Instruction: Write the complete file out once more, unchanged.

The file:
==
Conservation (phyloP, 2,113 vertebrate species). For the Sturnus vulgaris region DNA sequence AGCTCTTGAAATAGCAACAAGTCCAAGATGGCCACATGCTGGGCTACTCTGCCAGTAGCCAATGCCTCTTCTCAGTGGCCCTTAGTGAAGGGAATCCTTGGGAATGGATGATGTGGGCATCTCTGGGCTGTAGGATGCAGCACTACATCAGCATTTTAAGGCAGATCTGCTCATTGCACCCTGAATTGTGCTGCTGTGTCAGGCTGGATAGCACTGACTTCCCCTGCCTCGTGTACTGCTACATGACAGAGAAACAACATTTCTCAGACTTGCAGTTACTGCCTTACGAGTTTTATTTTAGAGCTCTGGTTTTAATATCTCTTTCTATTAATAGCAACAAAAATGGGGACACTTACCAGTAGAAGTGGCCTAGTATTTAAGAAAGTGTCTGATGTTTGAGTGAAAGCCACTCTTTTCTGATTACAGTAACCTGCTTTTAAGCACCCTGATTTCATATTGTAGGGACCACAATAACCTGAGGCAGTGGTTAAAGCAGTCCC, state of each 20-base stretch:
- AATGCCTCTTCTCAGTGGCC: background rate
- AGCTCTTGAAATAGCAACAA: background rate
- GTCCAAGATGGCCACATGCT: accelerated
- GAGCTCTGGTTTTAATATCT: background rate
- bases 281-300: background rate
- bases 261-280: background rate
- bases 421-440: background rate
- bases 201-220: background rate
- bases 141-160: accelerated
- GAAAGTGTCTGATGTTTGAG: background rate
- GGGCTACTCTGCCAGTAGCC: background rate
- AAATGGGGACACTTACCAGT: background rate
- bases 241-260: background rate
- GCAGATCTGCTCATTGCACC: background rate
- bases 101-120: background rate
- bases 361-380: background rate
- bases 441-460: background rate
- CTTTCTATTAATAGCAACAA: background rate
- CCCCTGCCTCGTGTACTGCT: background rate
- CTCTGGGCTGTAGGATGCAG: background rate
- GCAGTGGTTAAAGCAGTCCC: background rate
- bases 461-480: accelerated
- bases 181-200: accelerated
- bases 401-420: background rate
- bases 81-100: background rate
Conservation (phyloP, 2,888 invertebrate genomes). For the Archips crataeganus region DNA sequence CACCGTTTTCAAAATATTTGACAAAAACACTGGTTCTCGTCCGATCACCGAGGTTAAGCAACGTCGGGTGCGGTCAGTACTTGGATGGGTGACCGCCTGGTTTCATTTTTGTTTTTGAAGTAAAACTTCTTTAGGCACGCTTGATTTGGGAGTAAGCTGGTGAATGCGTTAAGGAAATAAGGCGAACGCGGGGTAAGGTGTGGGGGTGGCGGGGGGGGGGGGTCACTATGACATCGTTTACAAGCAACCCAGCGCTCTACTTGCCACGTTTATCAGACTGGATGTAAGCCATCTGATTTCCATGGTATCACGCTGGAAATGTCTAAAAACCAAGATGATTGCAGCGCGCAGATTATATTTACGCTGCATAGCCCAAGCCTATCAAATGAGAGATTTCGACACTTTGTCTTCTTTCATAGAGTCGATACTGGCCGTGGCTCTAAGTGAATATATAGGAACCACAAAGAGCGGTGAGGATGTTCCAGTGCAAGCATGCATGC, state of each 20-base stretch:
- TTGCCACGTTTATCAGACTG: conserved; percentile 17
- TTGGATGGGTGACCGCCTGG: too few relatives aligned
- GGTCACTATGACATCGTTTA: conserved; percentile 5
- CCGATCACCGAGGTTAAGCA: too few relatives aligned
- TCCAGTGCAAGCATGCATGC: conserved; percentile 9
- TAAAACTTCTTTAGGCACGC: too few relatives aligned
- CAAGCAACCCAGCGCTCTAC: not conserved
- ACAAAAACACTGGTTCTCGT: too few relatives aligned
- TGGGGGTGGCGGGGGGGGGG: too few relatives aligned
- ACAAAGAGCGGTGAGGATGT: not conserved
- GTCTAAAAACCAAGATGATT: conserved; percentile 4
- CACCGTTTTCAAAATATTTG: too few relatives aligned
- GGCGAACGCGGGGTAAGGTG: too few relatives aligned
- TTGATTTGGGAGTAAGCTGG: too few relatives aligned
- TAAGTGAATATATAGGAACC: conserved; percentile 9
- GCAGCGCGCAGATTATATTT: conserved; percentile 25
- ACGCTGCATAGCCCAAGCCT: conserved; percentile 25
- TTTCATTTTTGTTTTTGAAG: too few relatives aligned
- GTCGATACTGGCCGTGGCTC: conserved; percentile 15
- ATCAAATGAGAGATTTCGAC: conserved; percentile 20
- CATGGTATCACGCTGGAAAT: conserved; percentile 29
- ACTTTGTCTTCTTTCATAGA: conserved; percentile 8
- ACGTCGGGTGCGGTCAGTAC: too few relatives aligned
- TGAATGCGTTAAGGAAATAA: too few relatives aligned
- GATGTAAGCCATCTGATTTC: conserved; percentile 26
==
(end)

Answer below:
Conservation (phyloP, 2,113 vertebrate species). For the Sturnus vulgaris region DNA sequence AGCTCTTGAAATAGCAACAAGTCCAAGATGGCCACATGCTGGGCTACTCTGCCAGTAGCCAATGCCTCTTCTCAGTGGCCCTTAGTGAAGGGAATCCTTGGGAATGGATGATGTGGGCATCTCTGGGCTGTAGGATGCAGCACTACATCAGCATTTTAAGGCAGATCTGCTCATTGCACCCTGAATTGTGCTGCTGTGTCAGGCTGGATAGCACTGACTTCCCCTGCCTCGTGTACTGCTACATGACAGAGAAACAACATTTCTCAGACTTGCAGTTACTGCCTTACGAGTTTTATTTTAGAGCTCTGGTTTTAATATCTCTTTCTATTAATAGCAACAAAAATGGGGACACTTACCAGTAGAAGTGGCCTAGTATTTAAGAAAGTGTCTGATGTTTGAGTGAAAGCCACTCTTTTCTGATTACAGTAACCTGCTTTTAAGCACCCTGATTTCATATTGTAGGGACCACAATAACCTGAGGCAGTGGTTAAAGCAGTCCC, state of each 20-base stretch:
- AATGCCTCTTCTCAGTGGCC: background rate
- AGCTCTTGAAATAGCAACAA: background rate
- GTCCAAGATGGCCACATGCT: accelerated
- GAGCTCTGGTTTTAATATCT: background rate
- bases 281-300: background rate
- bases 261-280: background rate
- bases 421-440: background rate
- bases 201-220: background rate
- bases 141-160: accelerated
- GAAAGTGTCTGATGTTTGAG: background rate
- GGGCTACTCTGCCAGTAGCC: background rate
- AAATGGGGACACTTACCAGT: background rate
- bases 241-260: background rate
- GCAGATCTGCTCATTGCACC: background rate
- bases 101-120: background rate
- bases 361-380: background rate
- bases 441-460: background rate
- CTTTCTATTAATAGCAACAA: background rate
- CCCCTGCCTCGTGTACTGCT: background rate
- CTCTGGGCTGTAGGATGCAG: background rate
- GCAGTGGTTAAAGCAGTCCC: background rate
- bases 461-480: accelerated
- bases 181-200: accelerated
- bases 401-420: background rate
- bases 81-100: background rate
Conservation (phyloP, 2,888 invertebrate genomes). For the Archips crataeganus region DNA sequence CACCGTTTTCAAAATATTTGACAAAAACACTGGTTCTCGTCCGATCACCGAGGTTAAGCAACGTCGGGTGCGGTCAGTACTTGGATGGGTGACCGCCTGGTTTCATTTTTGTTTTTGAAGTAAAACTTCTTTAGGCACGCTTGATTTGGGAGTAAGCTGGTGAATGCGTTAAGGAAATAAGGCGAACGCGGGGTAAGGTGTGGGGGTGGCGGGGGGGGGGGGTCACTATGACATCGTTTACAAGCAACCCAGCGCTCTACTTGCCACGTTTATCAGACTGGATGTAAGCCATCTGATTTCCATGGTATCACGCTGGAAATGTCTAAAAACCAAGATGATTGCAGCGCGCAGATTATATTTACGCTGCATAGCCCAAGCCTATCAAATGAGAGATTTCGACACTTTGTCTTCTTTCATAGAGTCGATACTGGCCGTGGCTCTAAGTGAATATATAGGAACCACAAAGAGCGGTGAGGATGTTCCAGTGCAAGCATGCATGC, state of each 20-base stretch:
- TTGCCACGTTTATCAGACTG: conserved; percentile 17
- TTGGATGGGTGACCGCCTGG: too few relatives aligned
- GGTCACTATGACATCGTTTA: conserved; percentile 5
- CCGATCACCGAGGTTAAGCA: too few relatives aligned
- TCCAGTGCAAGCATGCATGC: conserved; percentile 9
- TAAAACTTCTTTAGGCACGC: too few relatives aligned
- CAAGCAACCCAGCGCTCTAC: not conserved
- ACAAAAACACTGGTTCTCGT: too few relatives aligned
- TGGGGGTGGCGGGGGGGGGG: too few relatives aligned
- ACAAAGAGCGGTGAGGATGT: not conserved
- GTCTAAAAACCAAGATGATT: conserved; percentile 4
- CACCGTTTTCAAAATATTTG: too few relatives aligned
- GGCGAACGCGGGGTAAGGTG: too few relatives aligned
- TTGATTTGGGAGTAAGCTGG: too few relatives aligned
- TAAGTGAATATATAGGAACC: conserved; percentile 9
- GCAGCGCGCAGATTATATTT: conserved; percentile 25
- ACGCTGCATAGCCCAAGCCT: conserved; percentile 25
- TTTCATTTTTGTTTTTGAAG: too few relatives aligned
- GTCGATACTGGCCGTGGCTC: conserved; percentile 15
- ATCAAATGAGAGATTTCGAC: conserved; percentile 20
- CATGGTATCACGCTGGAAAT: conserved; percentile 29
- ACTTTGTCTTCTTTCATAGA: conserved; percentile 8
- ACGTCGGGTGCGGTCAGTAC: too few relatives aligned
- TGAATGCGTTAAGGAAATAA: too few relatives aligned
- GATGTAAGCCATCTGATTTC: conserved; percentile 26